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Long COVID has an impact on women's sexual health 

The ongoing COVID-19 pandemic has left an indelible mark on various aspects of daily life globally, with its ripple effects reaching far into areas of health and well-being. A recent study has illuminated a concerning consequence of the virus and its prolonged aftermath, known as long COVID, on the sexual health of women. 

The researchers investigated the relationship between COVID-19, long COVID, and sexual dysfunction in women, offering new insight into the pandemic’s far-reaching implications.

The research was led by Amelia M. Stanton, an assistant professor of Psychological and Brain Sciences in the College of Arts & Sciences at Boston University.

Sexual well-being 

“If you’re sick with COVID, you’re probably less interested in sex and maybe your body is less prepared to have sex,” said Professor Stanton. “But what might be surprising to some folks is that long COVID symptoms really may have a physiological and psychological impact on sexual well-being for women.”

While previous research has examined the effect of the pandemic on peoples’ sex lives, Professor Stanton said this is the first study to highlight the impact of long COVID on sexual health in women. 

Critical new insights 

The researchers surveyed over 2,000 women while using the Female Sexual Function Index (FSFI) to measure sexual function across various dimensions, including desire, arousal, lubrication, orgasm, satisfaction, and pain. 

The FSFI, an established measure in the field of sexual health research, revealed stark differences in the sexual well-being of women based on their COVID-19 infection status. Specifically, those who had contracted COVID-19 reported lower levels of desire, arousal, lubrication, and satisfaction compared to their counterparts who had not been infected. 

More alarmingly, women suffering from long COVID were found to experience significant impairments across multiple aspects of sexual function, with their average FSFI scores falling within the dysfunctional range. This is a clear indication of the profound impact of long COVID on sexual health.

Study significance 

Long COVID, characterized by a host of cognitive and physical symptoms persisting weeks or months after the initial viral infection, has been a focal point of concern for both patients and healthcare providers.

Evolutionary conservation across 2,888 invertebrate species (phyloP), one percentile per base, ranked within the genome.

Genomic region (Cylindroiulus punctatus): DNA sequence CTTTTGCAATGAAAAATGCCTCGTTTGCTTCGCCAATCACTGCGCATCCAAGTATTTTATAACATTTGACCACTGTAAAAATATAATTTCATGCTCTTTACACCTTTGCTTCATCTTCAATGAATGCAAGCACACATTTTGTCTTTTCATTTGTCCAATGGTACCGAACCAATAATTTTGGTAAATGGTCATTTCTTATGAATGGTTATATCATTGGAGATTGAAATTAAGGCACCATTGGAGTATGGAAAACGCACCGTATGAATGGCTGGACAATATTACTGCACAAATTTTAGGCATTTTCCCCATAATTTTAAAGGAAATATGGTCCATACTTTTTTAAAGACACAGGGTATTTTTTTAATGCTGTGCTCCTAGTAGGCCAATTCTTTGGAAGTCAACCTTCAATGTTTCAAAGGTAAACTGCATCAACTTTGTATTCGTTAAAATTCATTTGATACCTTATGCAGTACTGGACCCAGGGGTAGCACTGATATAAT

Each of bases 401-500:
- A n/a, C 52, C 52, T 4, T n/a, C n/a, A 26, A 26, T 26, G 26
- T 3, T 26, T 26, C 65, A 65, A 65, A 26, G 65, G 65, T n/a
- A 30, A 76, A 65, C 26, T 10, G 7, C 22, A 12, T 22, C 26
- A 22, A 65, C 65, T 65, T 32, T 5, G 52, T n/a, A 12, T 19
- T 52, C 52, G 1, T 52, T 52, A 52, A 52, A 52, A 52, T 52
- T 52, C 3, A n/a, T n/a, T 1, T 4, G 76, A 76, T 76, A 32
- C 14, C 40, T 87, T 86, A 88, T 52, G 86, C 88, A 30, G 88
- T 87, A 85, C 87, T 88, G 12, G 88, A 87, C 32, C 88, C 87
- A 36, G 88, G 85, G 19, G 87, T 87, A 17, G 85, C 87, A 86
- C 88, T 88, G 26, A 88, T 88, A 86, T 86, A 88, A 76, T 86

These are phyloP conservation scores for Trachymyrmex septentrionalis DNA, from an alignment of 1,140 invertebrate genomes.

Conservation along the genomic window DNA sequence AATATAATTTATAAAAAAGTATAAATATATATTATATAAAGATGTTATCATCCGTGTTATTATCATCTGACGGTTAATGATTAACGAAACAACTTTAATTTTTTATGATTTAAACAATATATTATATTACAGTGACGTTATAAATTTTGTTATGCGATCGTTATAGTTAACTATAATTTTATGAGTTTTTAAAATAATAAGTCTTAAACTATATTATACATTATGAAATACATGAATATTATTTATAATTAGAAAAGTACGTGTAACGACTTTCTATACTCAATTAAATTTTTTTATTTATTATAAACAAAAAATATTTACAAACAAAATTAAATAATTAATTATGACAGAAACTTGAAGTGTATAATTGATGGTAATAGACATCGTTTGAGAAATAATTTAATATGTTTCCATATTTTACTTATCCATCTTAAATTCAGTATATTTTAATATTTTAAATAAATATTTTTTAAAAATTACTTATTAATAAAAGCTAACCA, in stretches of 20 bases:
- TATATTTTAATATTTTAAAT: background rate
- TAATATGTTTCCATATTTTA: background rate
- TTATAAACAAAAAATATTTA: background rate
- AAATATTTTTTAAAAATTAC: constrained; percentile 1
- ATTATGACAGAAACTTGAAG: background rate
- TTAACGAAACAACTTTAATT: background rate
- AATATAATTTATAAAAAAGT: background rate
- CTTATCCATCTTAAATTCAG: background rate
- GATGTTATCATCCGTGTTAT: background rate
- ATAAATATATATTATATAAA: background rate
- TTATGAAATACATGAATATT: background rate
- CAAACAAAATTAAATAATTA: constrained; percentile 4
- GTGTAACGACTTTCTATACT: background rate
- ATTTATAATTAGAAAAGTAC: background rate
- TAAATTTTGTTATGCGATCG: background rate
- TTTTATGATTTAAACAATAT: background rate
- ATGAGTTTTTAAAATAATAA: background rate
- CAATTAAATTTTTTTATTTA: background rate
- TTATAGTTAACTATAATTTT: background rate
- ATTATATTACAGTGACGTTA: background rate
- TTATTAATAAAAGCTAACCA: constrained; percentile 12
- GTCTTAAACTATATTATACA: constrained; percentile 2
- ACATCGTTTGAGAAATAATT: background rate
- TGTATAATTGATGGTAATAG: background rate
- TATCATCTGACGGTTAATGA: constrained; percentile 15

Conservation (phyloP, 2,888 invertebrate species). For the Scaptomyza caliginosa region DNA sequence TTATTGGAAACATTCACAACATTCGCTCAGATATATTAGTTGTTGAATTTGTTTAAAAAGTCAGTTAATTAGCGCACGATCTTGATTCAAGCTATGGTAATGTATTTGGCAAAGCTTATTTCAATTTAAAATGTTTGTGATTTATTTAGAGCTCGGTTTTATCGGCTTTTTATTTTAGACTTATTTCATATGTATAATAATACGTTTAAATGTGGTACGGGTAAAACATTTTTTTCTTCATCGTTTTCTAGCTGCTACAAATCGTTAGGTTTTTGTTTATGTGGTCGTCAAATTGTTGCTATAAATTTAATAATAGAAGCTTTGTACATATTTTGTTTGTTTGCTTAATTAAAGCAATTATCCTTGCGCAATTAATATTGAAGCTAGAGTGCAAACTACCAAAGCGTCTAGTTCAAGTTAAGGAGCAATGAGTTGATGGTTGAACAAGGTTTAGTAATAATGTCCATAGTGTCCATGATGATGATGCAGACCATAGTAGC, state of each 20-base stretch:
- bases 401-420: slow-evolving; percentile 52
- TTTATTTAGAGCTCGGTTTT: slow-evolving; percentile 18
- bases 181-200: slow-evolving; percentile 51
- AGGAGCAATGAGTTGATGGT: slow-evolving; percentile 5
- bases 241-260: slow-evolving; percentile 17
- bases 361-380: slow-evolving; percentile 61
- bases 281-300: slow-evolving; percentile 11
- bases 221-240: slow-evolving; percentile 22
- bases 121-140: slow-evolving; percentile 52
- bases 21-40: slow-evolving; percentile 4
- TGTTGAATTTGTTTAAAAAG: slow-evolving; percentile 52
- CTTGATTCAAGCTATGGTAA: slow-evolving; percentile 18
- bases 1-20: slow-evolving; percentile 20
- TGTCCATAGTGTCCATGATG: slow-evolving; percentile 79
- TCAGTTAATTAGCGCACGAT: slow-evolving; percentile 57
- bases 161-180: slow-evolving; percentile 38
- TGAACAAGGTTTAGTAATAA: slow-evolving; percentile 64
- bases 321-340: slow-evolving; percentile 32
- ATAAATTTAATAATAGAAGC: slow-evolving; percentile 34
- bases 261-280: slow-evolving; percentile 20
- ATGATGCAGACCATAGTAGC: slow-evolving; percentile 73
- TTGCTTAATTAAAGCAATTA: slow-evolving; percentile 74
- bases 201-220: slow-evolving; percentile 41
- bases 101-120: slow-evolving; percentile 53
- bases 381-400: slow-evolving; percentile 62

Professor Stanton’s research sheds light on the physiological and psychological toll of long COVID on women’s sexual well-being. Until now, this topic has been relatively underexplored. 

The findings not only highlight the broad spectrum of long COVID’s effects but also underscore the necessity of integrating sexual health into the broader conversation on post-COVID recovery and care.

Broader implications 

“I hope it’s validating. If women type in ‘sex long COVID,’ something will come up now,” said Professor Stanton, who is also a clinical health psychologist at The Fenway Institute. “Sex, sexuality, and sexual function are still relatively taboo subjects. But this offers something patients can bring to their providers and say, ‘This is going on for me,’ and maybe create an open dialogue around sex.”

The BU study also contributes to a growing body of literature examining the impact of COVID-19 on various aspects of human health and well-being. 

Prior research from BU dispelled myths surrounding COVID-19 vaccination and fertility, finding no significant effect on fertility or the chances of pregnancy.

Ongoing research 

Looking ahead, Professor Stanton plans to expand the scope of her research to include a more diverse range of sexual and gender identities.

Through her work with BU’s Sexual, Reproductive, and Mental Health Disparities Program, Professor Stanton aims to design interventions and improve communication strategies for discussing sexual health in clinical settings. 

“I always encourage providers to initiate conversations about sex,” said Stanton. “If they have someone who’s coming in for long COVID, maybe ask, ‘How are you doing sexually?’ Asking that one question could open the door for people to say, ‘You know, I’ve been ashamed to say that this is going on, and I really need help.’”

“Any way we can iterate to folks that there is hope and there are strategies – your symptoms are meaningful and relevant, and they’re important to talk about.”

The study is published in The Journal of Sexual Medicine.

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